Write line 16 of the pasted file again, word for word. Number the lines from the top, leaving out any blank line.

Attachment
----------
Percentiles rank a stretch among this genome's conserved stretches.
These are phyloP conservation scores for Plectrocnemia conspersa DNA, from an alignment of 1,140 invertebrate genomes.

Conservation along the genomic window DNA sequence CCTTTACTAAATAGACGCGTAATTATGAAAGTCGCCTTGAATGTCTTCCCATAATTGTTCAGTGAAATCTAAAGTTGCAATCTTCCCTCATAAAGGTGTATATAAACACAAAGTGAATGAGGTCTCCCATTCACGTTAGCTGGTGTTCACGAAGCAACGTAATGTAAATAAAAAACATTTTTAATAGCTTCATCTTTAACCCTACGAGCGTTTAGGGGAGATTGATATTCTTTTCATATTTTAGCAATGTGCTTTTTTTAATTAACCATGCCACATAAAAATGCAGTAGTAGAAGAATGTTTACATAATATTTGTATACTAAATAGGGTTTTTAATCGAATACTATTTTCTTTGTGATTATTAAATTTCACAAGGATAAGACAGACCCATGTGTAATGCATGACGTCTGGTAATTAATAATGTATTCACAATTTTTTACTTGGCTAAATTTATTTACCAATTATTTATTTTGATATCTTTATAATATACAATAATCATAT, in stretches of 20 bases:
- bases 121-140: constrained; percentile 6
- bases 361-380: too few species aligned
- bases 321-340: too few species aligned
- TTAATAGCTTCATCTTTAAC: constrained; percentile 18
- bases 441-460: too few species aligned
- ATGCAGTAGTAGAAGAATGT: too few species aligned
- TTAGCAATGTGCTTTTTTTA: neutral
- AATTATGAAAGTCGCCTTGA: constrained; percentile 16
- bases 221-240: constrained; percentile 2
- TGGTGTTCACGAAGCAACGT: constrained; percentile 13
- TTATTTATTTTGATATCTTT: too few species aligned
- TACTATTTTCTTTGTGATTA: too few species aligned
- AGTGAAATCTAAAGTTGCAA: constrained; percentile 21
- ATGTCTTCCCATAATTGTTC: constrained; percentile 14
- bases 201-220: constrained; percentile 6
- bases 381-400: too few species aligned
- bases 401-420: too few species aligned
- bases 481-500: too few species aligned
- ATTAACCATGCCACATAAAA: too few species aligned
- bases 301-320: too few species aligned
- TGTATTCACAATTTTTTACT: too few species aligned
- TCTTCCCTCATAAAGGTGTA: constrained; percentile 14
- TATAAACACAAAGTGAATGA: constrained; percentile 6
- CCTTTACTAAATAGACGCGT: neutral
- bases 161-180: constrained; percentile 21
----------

- AGTGAAATCTAAAGTTGCAA: constrained; percentile 21